1971 Plymouth Fury
1971 Plymouth Fury sales catalog showing Sport Fury two-door hardtop
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The Plymouth full-size models were going into their third year in 1971. The grilles and lights were rearranged some, but no major metal was moved. New were rectangular outside rearview mirrors. The grille now had a recessed horizontal division. The Sport Fury again sported concealed headlights and a reworked grille with eight rectangular elements. The tail lights became a little larger and the Sport Fury had a color-keyed protective Urethane rear bumper appliqué.

Again in 1971, the full-sized Plymouths were called the Furys. On the top of the line resided the Sport Fury and Sport Fury GT. Both nameplates would no longer be used during the years to come. The GT came standard with a High-Performance 440 cu. in. engine with 4-bbl carburetor and 370 gross HP. The 6-bbl 440 V-8 option was no longer available.

Below that, there was the Fury III and the lesser Fury II and I. May 1971 saw the introduction of a pretty well equipped Fury Custom, ranging between the Fury I and Fury II. A specially equipped Gran Coupe was again avilable. For buyers of station wagons, Plymouth offered the Fury Sport Suburban, Custom Suburban and Suburban. The wood paneling on stations consisted of translucent material allowing the car's color to shine through. Fury convertibles were no longer offered for 1971.

Power output of most engines was down from 1970 a little due to reduced compression ratios to conform to new emission standards. The catalog also stated net horsepower figures for the first time. The new 360 V8, with a 4.00" bore and 3.58" stroke, was another smallblock derivate. It had a two-barrel carb and a compression ratio of 8.8:1. The camshaft timing was rather mild and power output was 255 bhp.

Some new options were introduced this year, like a sunroof on 2dr HT's, a headlamp washer for the Sport Fury and a separate cassette player/recorder.

An invisible improvement was the adaptation of the isolated rear springs begun with the big Chryslers in 1970. The big unibody tended to transmit road noise, to the distress of buyers in the class. There were now insulators between axle and springs and the stub frame, and between stub frame and body, to keep the noise from getting to the passengers.

There was a separate Plymouth station wagon catalog in 1971. Click to see the Fury/Suburban section of it.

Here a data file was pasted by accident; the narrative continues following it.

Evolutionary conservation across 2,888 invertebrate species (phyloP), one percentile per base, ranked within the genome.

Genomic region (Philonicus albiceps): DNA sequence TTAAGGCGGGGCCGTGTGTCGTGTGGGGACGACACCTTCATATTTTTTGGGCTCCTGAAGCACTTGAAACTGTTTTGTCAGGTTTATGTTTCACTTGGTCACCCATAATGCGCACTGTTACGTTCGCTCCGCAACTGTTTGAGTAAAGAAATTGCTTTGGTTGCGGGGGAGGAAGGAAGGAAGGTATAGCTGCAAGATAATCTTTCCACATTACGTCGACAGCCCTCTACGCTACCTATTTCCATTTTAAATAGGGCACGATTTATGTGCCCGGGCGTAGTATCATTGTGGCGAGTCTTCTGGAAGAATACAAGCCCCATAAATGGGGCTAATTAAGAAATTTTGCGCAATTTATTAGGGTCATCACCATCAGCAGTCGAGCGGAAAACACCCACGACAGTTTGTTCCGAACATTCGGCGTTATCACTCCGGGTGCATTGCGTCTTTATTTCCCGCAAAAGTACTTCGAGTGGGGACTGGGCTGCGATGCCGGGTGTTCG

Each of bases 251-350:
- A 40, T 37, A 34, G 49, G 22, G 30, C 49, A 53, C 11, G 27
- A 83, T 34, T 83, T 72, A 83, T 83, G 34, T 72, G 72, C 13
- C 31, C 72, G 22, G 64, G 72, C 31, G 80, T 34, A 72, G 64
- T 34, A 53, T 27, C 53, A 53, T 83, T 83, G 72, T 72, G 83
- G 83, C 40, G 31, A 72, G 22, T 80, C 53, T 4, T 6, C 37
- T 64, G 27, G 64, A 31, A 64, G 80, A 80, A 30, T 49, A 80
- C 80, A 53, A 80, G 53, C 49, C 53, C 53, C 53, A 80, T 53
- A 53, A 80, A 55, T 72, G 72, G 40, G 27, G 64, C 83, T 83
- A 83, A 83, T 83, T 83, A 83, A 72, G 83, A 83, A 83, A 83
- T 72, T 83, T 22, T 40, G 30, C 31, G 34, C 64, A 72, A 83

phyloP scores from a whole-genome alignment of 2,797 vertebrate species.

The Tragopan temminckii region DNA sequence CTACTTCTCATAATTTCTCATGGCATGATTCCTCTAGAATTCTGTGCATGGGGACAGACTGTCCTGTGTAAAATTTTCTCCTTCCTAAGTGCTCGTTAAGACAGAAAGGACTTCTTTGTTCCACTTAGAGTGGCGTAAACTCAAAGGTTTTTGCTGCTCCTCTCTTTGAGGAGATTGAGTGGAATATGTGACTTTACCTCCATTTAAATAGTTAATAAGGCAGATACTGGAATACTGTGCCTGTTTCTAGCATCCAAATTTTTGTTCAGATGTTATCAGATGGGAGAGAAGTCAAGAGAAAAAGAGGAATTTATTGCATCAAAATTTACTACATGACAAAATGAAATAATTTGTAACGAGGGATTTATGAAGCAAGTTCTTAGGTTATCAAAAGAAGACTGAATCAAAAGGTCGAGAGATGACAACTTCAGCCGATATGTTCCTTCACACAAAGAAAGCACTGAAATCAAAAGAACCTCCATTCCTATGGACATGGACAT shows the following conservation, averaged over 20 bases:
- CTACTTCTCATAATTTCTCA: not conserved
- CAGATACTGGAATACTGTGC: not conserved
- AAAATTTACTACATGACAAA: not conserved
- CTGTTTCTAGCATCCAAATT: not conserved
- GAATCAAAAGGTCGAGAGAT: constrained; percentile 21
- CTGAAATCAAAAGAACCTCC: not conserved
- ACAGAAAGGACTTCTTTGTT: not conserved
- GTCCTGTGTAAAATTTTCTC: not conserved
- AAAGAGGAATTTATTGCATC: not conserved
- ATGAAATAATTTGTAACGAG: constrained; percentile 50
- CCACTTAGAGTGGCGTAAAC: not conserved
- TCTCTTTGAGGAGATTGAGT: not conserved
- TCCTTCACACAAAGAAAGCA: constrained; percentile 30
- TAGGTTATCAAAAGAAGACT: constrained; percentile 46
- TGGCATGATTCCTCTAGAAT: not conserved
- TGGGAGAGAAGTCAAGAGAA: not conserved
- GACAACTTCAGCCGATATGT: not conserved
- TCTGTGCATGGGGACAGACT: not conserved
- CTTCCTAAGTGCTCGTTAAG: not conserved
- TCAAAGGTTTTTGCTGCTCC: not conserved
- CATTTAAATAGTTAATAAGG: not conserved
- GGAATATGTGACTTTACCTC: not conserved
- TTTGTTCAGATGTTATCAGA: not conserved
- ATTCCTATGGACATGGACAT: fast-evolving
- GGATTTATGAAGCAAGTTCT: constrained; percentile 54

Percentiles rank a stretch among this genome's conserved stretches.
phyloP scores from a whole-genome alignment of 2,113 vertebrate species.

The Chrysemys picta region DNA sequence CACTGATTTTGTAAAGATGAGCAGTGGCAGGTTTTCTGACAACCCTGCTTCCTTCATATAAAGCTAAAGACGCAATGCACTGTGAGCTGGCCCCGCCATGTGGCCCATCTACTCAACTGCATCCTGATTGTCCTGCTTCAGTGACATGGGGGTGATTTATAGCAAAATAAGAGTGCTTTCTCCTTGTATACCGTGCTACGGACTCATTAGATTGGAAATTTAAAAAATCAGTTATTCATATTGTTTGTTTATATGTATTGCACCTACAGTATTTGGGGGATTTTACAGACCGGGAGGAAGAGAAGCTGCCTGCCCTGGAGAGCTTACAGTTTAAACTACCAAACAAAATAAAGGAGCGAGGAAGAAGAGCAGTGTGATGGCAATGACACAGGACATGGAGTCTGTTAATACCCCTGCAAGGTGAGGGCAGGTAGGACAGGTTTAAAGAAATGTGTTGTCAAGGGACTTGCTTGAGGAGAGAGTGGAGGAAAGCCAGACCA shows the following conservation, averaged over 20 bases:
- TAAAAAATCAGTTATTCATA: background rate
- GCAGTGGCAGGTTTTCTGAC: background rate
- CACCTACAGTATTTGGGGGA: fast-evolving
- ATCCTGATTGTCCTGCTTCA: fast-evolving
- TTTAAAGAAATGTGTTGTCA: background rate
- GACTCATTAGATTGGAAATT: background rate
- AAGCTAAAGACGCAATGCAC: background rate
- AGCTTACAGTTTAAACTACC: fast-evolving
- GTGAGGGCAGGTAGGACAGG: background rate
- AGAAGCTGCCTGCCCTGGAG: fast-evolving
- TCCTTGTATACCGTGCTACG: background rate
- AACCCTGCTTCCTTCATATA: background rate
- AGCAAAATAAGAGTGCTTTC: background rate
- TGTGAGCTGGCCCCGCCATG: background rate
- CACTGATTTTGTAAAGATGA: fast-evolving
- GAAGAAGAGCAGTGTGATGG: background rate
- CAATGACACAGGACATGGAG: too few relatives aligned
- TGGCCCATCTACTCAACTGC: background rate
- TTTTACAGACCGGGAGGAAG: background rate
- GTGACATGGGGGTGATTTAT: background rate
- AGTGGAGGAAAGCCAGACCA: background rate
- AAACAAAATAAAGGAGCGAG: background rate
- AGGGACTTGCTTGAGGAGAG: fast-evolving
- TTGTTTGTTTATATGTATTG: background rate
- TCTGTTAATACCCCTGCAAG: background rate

The 1970 Plymouth Gran Coupe special model was continued in 1971 but now the Gran Coupe was available as a real 2-door hardtop and 4-door hardtop. If ordered with four doors, it was still called the Gran Coupe. Different exterior and interior colors could be selected, but only the tan standard interior would sport a Paisley patterend upholstery. The Sport Fury grille was standard and the C-pillar featured a Gran Coupe nameplate.
May of 1971 saw the introduction of a new model, the Fury Custom. It ranged between the Fury I and Fury II, came standard with some popular options and had paisley patterned black vinyl upholstery. It was available as a two-door coupe and four-door sedan.
This photo of a 1971 Plymouth Sport Fury two-door hardtop can be found in the corporation's 1970 annual financial report.
This press photo shows a 1971 Plymouth Sport Fury two-door hardtop with standard roof (body style).
This press photo promotes the power sunroof that was available on 1971 Plymouth Fury two-door models for the first time this year to compensate for convertibles not being offered in the Fury line anymore.
This is a different motif of the 1971 Plymouth Sport Fury GT than the one seen in the Fury brochure. It's probably the same car, though.
Read what »Popular Science« author Jim Dunne had to say about the new Fury in the Plymouth Traveler.
The same image as can be seen above was used for this Sport Fury advertisement.
The same car that can be found on the Fury brochure cover starred in this advertisement for a Sport Fury.
No reference in the copy text is made to the Cowboy leaning against the 1971 Sport Suburban. But we know why he's smiling, because, as the advertisement tells us, »when it comes to wagons, big is the name of the game«. How true!
Here's a Chrysler Corporation ad promoting the 1971 Chrysler, Dodge and Plymouth Station Wagons.
Click for the 1971 Chrysler-Plymouth passenger car Trailer Towing Guide

Click to see the list of manufacturer's suggested retail prices for the 1971 Plymouth Fury models and factory-installed options.

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